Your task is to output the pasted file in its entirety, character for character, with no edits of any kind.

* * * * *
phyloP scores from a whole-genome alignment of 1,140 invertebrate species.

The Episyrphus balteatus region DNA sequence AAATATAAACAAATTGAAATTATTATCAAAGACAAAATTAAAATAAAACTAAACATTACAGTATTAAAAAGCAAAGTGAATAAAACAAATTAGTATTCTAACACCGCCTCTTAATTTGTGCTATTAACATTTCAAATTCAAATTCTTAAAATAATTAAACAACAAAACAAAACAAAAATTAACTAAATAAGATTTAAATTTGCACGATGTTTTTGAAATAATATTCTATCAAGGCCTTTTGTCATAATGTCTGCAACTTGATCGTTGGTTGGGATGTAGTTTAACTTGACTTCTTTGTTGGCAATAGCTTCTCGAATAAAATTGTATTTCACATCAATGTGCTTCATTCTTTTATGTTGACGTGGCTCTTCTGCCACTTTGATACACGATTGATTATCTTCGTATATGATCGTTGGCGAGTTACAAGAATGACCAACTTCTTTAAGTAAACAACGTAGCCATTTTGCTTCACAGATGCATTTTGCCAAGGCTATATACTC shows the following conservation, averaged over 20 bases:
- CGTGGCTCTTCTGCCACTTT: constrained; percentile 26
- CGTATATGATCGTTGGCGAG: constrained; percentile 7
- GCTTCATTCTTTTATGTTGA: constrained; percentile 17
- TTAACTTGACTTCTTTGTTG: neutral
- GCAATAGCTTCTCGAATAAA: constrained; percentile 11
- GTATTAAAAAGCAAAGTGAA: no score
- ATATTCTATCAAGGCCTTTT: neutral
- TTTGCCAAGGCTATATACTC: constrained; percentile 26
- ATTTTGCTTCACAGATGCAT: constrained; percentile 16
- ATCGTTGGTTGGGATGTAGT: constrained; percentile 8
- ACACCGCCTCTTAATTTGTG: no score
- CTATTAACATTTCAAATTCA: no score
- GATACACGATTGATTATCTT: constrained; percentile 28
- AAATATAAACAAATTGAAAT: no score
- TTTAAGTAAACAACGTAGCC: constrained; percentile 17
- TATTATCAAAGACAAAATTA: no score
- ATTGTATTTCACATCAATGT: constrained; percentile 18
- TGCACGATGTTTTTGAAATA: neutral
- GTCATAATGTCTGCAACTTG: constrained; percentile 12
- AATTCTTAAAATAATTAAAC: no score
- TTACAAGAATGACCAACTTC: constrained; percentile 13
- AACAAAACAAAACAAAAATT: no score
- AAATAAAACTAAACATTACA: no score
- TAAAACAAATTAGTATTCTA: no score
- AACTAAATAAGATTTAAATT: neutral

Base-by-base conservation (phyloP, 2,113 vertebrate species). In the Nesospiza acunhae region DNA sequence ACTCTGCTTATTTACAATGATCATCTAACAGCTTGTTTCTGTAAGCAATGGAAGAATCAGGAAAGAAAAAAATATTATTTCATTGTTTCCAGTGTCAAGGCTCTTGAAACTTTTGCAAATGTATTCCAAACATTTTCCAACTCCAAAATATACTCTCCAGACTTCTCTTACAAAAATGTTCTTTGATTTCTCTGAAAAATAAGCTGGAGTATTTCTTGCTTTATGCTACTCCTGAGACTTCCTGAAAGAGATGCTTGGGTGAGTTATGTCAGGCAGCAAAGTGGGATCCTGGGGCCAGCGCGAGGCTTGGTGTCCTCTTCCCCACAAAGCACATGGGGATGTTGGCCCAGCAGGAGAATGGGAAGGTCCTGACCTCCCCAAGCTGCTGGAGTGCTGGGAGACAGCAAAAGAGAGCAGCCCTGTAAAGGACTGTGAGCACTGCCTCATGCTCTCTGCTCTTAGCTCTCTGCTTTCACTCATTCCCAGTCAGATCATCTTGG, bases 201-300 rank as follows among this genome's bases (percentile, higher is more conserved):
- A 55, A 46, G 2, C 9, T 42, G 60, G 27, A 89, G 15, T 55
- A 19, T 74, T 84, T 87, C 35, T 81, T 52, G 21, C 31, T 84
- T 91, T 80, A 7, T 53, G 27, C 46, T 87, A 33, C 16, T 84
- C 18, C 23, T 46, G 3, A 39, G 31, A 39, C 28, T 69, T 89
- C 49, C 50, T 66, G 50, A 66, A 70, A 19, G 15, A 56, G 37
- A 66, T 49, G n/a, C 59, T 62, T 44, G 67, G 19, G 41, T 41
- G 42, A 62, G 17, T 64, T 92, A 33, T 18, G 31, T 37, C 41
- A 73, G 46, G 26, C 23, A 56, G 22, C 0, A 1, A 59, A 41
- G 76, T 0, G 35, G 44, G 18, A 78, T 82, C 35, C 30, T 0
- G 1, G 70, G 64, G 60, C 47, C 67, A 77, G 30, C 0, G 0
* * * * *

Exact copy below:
phyloP scores from a whole-genome alignment of 1,140 invertebrate species.

The Episyrphus balteatus region DNA sequence AAATATAAACAAATTGAAATTATTATCAAAGACAAAATTAAAATAAAACTAAACATTACAGTATTAAAAAGCAAAGTGAATAAAACAAATTAGTATTCTAACACCGCCTCTTAATTTGTGCTATTAACATTTCAAATTCAAATTCTTAAAATAATTAAACAACAAAACAAAACAAAAATTAACTAAATAAGATTTAAATTTGCACGATGTTTTTGAAATAATATTCTATCAAGGCCTTTTGTCATAATGTCTGCAACTTGATCGTTGGTTGGGATGTAGTTTAACTTGACTTCTTTGTTGGCAATAGCTTCTCGAATAAAATTGTATTTCACATCAATGTGCTTCATTCTTTTATGTTGACGTGGCTCTTCTGCCACTTTGATACACGATTGATTATCTTCGTATATGATCGTTGGCGAGTTACAAGAATGACCAACTTCTTTAAGTAAACAACGTAGCCATTTTGCTTCACAGATGCATTTTGCCAAGGCTATATACTC shows the following conservation, averaged over 20 bases:
- CGTGGCTCTTCTGCCACTTT: constrained; percentile 26
- CGTATATGATCGTTGGCGAG: constrained; percentile 7
- GCTTCATTCTTTTATGTTGA: constrained; percentile 17
- TTAACTTGACTTCTTTGTTG: neutral
- GCAATAGCTTCTCGAATAAA: constrained; percentile 11
- GTATTAAAAAGCAAAGTGAA: no score
- ATATTCTATCAAGGCCTTTT: neutral
- TTTGCCAAGGCTATATACTC: constrained; percentile 26
- ATTTTGCTTCACAGATGCAT: constrained; percentile 16
- ATCGTTGGTTGGGATGTAGT: constrained; percentile 8
- ACACCGCCTCTTAATTTGTG: no score
- CTATTAACATTTCAAATTCA: no score
- GATACACGATTGATTATCTT: constrained; percentile 28
- AAATATAAACAAATTGAAAT: no score
- TTTAAGTAAACAACGTAGCC: constrained; percentile 17
- TATTATCAAAGACAAAATTA: no score
- ATTGTATTTCACATCAATGT: constrained; percentile 18
- TGCACGATGTTTTTGAAATA: neutral
- GTCATAATGTCTGCAACTTG: constrained; percentile 12
- AATTCTTAAAATAATTAAAC: no score
- TTACAAGAATGACCAACTTC: constrained; percentile 13
- AACAAAACAAAACAAAAATT: no score
- AAATAAAACTAAACATTACA: no score
- TAAAACAAATTAGTATTCTA: no score
- AACTAAATAAGATTTAAATT: neutral

Base-by-base conservation (phyloP, 2,113 vertebrate species). In the Nesospiza acunhae region DNA sequence ACTCTGCTTATTTACAATGATCATCTAACAGCTTGTTTCTGTAAGCAATGGAAGAATCAGGAAAGAAAAAAATATTATTTCATTGTTTCCAGTGTCAAGGCTCTTGAAACTTTTGCAAATGTATTCCAAACATTTTCCAACTCCAAAATATACTCTCCAGACTTCTCTTACAAAAATGTTCTTTGATTTCTCTGAAAAATAAGCTGGAGTATTTCTTGCTTTATGCTACTCCTGAGACTTCCTGAAAGAGATGCTTGGGTGAGTTATGTCAGGCAGCAAAGTGGGATCCTGGGGCCAGCGCGAGGCTTGGTGTCCTCTTCCCCACAAAGCACATGGGGATGTTGGCCCAGCAGGAGAATGGGAAGGTCCTGACCTCCCCAAGCTGCTGGAGTGCTGGGAGACAGCAAAAGAGAGCAGCCCTGTAAAGGACTGTGAGCACTGCCTCATGCTCTCTGCTCTTAGCTCTCTGCTTTCACTCATTCCCAGTCAGATCATCTTGG, bases 201-300 rank as follows among this genome's bases (percentile, higher is more conserved):
- A 55, A 46, G 2, C 9, T 42, G 60, G 27, A 89, G 15, T 55
- A 19, T 74, T 84, T 87, C 35, T 81, T 52, G 21, C 31, T 84
- T 91, T 80, A 7, T 53, G 27, C 46, T 87, A 33, C 16, T 84
- C 18, C 23, T 46, G 3, A 39, G 31, A 39, C 28, T 69, T 89
- C 49, C 50, T 66, G 50, A 66, A 70, A 19, G 15, A 56, G 37
- A 66, T 49, G n/a, C 59, T 62, T 44, G 67, G 19, G 41, T 41
- G 42, A 62, G 17, T 64, T 92, A 33, T 18, G 31, T 37, C 41
- A 73, G 46, G 26, C 23, A 56, G 22, C 0, A 1, A 59, A 41
- G 76, T 0, G 35, G 44, G 18, A 78, T 82, C 35, C 30, T 0
- G 1, G 70, G 64, G 60, C 47, C 67, A 77, G 30, C 0, G 0